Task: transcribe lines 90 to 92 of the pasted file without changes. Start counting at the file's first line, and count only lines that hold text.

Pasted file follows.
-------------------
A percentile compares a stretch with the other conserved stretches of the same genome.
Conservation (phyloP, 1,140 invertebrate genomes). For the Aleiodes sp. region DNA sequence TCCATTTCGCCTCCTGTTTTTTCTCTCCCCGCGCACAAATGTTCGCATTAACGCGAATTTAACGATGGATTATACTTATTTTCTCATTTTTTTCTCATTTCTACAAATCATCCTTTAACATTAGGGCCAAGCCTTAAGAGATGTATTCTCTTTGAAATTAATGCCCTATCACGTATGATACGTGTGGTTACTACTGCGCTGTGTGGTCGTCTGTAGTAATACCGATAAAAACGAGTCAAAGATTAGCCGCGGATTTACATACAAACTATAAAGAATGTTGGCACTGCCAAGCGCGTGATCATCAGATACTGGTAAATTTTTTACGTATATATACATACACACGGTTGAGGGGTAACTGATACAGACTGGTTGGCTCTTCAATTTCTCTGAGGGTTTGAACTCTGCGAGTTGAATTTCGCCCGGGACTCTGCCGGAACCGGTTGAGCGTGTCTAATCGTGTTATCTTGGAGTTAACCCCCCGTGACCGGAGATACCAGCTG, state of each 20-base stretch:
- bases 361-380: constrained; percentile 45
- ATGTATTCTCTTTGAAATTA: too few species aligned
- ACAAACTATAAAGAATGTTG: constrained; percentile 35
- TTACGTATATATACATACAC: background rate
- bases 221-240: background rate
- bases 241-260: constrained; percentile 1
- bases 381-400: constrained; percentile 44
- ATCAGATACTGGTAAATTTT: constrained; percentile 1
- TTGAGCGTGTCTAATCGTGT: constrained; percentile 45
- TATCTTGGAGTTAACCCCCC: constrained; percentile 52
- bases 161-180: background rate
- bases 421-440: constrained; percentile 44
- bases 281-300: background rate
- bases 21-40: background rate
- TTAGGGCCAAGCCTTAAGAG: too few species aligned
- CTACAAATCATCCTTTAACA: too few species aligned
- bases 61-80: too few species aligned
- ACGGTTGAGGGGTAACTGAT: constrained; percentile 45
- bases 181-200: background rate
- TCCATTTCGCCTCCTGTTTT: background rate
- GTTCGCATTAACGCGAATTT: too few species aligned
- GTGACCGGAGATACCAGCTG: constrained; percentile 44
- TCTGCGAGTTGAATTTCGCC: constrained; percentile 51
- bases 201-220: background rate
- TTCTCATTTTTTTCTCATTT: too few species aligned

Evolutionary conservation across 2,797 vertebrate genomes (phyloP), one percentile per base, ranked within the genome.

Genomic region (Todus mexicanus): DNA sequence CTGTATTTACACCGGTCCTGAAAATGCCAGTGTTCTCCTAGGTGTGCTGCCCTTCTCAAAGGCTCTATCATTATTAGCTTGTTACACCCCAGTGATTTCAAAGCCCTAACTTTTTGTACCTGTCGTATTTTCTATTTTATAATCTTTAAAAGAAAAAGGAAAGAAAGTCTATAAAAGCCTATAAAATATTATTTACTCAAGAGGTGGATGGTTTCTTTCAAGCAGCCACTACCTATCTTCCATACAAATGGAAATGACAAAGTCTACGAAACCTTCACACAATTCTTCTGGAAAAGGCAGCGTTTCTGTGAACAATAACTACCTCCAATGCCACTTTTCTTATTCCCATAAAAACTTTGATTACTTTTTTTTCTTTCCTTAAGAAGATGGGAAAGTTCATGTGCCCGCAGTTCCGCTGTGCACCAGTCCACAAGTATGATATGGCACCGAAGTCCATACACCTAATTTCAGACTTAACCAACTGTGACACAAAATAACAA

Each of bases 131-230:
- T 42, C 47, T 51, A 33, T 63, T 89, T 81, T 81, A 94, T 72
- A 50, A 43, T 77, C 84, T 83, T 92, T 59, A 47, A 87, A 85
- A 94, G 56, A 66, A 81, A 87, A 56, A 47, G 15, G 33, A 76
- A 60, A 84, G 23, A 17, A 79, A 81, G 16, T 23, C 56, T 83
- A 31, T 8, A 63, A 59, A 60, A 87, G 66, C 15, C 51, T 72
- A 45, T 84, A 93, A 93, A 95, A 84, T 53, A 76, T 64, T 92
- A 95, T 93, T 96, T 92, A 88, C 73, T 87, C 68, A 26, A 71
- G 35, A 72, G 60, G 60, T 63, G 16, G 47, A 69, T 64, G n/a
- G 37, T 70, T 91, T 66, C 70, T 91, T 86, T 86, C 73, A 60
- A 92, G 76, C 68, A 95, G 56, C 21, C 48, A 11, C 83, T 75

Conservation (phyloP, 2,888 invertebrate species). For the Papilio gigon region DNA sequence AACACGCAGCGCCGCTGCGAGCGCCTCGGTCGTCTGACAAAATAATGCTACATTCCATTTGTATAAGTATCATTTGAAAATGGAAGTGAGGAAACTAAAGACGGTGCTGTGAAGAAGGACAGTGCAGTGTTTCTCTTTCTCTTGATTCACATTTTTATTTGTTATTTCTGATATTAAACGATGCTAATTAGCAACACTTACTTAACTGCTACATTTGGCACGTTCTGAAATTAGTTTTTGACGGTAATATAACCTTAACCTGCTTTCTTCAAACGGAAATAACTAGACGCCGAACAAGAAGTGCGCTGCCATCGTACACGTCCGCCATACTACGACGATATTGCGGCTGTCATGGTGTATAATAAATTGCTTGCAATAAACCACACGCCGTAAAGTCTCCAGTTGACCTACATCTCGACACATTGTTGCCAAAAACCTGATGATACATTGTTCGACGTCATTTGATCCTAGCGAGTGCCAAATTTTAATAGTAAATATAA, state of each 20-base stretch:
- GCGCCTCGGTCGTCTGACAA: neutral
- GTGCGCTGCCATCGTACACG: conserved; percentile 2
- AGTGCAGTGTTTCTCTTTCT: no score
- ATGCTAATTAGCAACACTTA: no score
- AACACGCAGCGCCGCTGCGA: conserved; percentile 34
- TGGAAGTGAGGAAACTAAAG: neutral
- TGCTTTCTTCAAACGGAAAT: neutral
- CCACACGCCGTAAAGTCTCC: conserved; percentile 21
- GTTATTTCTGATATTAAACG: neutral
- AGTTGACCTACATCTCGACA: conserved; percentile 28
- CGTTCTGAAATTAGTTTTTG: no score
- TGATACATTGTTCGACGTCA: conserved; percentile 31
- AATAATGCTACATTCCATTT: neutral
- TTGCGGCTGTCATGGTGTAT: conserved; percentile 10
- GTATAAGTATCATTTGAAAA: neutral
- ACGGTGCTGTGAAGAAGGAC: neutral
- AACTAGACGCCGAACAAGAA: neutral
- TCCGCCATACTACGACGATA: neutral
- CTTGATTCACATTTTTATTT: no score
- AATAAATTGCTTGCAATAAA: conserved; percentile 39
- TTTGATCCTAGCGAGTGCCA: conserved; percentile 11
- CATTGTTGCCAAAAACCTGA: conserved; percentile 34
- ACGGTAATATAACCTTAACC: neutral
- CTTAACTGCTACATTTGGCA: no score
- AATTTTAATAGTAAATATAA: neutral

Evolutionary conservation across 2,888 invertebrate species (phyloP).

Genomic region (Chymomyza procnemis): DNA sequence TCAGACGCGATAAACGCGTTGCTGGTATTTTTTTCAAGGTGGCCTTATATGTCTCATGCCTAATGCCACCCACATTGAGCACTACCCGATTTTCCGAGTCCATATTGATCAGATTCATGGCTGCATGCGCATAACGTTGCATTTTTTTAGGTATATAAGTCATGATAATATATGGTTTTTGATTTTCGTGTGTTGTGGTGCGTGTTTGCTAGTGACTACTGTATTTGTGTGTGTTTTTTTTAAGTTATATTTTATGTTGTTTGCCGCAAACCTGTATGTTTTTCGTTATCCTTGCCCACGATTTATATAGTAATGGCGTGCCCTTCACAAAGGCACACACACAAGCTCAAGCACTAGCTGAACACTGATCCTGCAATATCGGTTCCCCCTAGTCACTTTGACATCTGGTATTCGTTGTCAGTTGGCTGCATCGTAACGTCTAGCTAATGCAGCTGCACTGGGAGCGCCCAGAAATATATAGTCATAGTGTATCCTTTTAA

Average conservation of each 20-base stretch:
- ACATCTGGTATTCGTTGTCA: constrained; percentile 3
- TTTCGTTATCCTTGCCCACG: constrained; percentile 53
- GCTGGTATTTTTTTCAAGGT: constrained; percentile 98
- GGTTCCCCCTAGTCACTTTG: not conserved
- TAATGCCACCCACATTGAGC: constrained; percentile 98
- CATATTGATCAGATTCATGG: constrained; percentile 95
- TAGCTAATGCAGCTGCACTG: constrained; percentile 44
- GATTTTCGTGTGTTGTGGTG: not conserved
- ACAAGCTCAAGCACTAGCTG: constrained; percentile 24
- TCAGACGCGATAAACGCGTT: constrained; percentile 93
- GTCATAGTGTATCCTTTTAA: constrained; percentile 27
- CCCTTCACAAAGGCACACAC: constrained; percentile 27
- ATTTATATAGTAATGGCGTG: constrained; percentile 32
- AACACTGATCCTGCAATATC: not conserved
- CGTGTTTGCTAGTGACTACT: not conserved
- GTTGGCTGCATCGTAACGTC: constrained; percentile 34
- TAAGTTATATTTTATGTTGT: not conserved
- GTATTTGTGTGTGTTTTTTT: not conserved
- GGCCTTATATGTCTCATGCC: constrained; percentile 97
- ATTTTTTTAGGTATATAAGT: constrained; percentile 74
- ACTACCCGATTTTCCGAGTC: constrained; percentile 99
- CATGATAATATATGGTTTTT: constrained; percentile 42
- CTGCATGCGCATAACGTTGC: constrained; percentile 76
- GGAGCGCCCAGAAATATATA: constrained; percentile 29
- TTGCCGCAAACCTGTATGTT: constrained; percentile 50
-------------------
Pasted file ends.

- ACTACCCGATTTTCCGAGTC: constrained; percentile 99
- CATGATAATATATGGTTTTT: constrained; percentile 42
- CTGCATGCGCATAACGTTGC: constrained; percentile 76